Four years ago, when Congress enacted NCLB, it showed uncommon wisdom in requiring all states to participate in the National Assessment of Educational Progress (NAEP). The reasoning: the national test would serve as a benchmark of the states' own reports of progress, and the resulting sunshine would potentially buffer state leaders from the inevitable political pressure to lower their own standards. Gadfly noted in October, following the release of the 2005 NAEP results in reading and math, that there was good reason to believe state exams showing huge achievement gains were in fact suspect. (See here and here.) The New York Times also took note, and it published a trenchant piece illustrating the cavernous gap between states' definitions of "proficiency" and NAEP's. In Tennessee, for example, 87 percent of the state's 8th-grade students received "proficient" scores on the state exam, but just 21 percent of eight graders who took the NAEP math exam reached the same level. That trend is also reflected, sadly, in the just-released Trial Urban District Assessment, a special project of NAEP (see here and here). Just as with the national scores released last month, urban district scores are basically flat. For example, the percentage of fourth-grade New York City students at the proficient level jumped seven points from 2003 to 2005 on the state assessment, but didn't budge on the NAEP. The value of a single standard and single assessment instrument is clear, and we have Congress to thank for showing us the way.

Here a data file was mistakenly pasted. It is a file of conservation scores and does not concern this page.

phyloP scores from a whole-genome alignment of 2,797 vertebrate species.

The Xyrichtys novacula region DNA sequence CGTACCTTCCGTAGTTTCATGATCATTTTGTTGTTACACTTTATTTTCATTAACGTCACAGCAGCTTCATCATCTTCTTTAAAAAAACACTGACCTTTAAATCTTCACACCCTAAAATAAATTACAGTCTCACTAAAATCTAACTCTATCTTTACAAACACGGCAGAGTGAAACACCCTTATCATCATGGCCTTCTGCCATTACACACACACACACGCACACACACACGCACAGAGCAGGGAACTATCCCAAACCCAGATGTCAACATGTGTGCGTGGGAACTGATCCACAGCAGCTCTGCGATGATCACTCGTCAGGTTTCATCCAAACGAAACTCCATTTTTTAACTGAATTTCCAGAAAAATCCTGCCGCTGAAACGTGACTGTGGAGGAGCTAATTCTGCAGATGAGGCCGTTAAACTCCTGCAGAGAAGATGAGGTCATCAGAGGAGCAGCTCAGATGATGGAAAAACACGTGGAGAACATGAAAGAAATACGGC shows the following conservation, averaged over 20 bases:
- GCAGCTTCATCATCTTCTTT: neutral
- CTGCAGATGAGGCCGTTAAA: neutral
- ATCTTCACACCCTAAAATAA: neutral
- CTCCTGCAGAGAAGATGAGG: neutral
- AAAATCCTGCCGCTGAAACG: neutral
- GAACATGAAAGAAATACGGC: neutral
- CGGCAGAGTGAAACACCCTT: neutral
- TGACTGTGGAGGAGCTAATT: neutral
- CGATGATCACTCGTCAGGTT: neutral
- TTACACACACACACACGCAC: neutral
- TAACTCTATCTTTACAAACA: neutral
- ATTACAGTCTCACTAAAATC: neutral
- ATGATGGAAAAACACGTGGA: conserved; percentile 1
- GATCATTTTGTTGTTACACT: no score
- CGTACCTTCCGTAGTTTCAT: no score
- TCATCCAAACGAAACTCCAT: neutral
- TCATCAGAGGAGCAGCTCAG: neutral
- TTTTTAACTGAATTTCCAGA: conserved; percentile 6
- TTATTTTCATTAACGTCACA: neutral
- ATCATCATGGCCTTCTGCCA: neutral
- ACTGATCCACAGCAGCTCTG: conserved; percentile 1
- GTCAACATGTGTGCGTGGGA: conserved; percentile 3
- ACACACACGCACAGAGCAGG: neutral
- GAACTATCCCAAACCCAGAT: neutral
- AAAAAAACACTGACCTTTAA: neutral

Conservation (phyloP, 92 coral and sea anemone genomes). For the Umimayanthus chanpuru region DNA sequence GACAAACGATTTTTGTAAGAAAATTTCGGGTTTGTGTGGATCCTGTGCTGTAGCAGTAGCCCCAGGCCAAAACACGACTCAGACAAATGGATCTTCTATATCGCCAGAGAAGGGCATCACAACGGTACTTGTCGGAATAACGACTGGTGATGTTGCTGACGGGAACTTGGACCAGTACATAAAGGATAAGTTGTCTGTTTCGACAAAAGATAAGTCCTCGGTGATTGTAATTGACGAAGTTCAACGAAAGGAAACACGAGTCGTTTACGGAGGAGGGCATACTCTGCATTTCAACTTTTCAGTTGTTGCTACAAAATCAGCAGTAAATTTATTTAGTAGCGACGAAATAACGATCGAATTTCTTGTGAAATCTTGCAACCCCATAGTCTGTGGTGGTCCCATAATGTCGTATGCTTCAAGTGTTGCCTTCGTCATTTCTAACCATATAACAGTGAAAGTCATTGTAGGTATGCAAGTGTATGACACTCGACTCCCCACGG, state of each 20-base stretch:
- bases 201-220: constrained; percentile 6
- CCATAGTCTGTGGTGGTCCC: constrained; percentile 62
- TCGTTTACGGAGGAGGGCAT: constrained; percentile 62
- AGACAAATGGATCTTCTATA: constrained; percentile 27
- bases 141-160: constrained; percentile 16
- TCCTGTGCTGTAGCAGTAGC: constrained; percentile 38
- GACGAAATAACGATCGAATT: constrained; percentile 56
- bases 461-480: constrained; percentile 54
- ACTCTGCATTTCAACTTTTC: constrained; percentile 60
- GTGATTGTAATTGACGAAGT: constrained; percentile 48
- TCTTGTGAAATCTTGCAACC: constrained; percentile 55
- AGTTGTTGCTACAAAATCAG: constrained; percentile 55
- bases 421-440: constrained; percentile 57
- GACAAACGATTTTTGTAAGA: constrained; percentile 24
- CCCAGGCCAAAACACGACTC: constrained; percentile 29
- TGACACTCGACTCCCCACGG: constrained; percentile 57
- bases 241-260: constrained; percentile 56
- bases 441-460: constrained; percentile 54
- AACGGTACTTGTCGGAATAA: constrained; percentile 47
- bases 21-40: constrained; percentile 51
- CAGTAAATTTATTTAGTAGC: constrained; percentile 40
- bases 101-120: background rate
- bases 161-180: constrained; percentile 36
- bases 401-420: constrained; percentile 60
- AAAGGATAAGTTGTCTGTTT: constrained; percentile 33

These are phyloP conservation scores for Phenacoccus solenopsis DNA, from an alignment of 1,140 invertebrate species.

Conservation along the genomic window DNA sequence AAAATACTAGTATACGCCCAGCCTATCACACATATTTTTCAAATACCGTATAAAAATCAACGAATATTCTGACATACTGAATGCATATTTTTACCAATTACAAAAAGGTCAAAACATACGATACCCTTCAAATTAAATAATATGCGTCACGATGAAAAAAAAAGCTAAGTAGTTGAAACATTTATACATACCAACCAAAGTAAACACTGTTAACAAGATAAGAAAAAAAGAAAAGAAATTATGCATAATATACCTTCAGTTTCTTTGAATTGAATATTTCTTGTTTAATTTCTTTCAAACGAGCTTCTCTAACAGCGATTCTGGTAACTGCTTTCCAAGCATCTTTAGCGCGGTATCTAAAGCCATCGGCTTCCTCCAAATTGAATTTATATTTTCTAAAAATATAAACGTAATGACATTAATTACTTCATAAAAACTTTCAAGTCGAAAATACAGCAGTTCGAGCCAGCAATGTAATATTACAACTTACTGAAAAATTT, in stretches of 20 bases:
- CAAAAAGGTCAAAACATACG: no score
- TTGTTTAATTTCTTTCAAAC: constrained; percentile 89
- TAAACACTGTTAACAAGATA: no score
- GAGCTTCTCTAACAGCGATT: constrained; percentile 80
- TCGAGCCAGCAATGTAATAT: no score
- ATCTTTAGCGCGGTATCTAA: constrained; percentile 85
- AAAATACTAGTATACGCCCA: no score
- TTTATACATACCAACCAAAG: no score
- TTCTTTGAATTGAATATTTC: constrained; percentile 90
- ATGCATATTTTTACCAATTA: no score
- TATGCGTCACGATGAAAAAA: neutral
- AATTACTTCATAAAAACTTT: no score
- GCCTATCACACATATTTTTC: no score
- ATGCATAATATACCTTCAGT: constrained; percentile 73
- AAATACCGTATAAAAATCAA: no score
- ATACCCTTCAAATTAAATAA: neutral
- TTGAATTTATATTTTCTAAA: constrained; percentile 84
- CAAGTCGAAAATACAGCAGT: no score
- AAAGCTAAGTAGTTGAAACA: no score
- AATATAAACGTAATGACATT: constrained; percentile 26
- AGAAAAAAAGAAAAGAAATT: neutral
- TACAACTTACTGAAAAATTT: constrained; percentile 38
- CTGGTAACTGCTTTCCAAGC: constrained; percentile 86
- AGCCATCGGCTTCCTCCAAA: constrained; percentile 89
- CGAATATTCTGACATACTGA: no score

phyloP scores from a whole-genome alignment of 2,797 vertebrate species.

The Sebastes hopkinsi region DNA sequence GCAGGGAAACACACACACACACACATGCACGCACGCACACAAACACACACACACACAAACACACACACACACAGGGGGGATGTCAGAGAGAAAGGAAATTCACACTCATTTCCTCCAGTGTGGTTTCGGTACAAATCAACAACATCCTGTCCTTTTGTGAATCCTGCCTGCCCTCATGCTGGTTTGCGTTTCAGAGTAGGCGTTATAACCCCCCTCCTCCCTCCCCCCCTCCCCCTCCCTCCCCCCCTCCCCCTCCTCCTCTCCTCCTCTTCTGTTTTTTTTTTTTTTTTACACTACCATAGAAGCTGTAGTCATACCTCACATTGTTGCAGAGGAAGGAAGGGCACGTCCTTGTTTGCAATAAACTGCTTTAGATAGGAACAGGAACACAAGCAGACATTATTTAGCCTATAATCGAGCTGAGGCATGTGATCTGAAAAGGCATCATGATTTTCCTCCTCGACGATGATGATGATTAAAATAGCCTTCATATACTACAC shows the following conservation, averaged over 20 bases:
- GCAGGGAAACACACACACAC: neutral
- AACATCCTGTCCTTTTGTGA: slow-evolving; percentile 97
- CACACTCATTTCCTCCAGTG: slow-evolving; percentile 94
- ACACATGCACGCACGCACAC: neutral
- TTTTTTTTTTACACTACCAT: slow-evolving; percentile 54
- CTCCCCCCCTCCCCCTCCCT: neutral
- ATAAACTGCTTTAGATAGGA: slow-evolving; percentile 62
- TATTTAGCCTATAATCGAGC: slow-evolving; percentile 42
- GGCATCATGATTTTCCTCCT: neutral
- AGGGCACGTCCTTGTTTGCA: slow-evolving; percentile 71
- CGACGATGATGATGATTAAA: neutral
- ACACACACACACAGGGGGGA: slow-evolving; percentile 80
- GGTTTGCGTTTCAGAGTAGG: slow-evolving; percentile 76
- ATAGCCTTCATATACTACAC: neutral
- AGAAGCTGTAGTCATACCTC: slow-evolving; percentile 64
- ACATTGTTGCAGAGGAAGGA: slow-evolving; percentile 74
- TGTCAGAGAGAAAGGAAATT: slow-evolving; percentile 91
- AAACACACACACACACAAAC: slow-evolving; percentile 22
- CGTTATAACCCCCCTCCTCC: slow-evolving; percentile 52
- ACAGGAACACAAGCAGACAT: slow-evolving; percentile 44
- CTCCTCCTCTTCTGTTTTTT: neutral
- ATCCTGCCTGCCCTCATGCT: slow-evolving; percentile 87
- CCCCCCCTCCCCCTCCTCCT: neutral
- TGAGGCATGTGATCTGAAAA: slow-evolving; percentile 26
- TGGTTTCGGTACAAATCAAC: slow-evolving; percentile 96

"Students Ace State Tests, but Earn D's From U.S.," by Sam Dillon, New York Times, November 28, 2005

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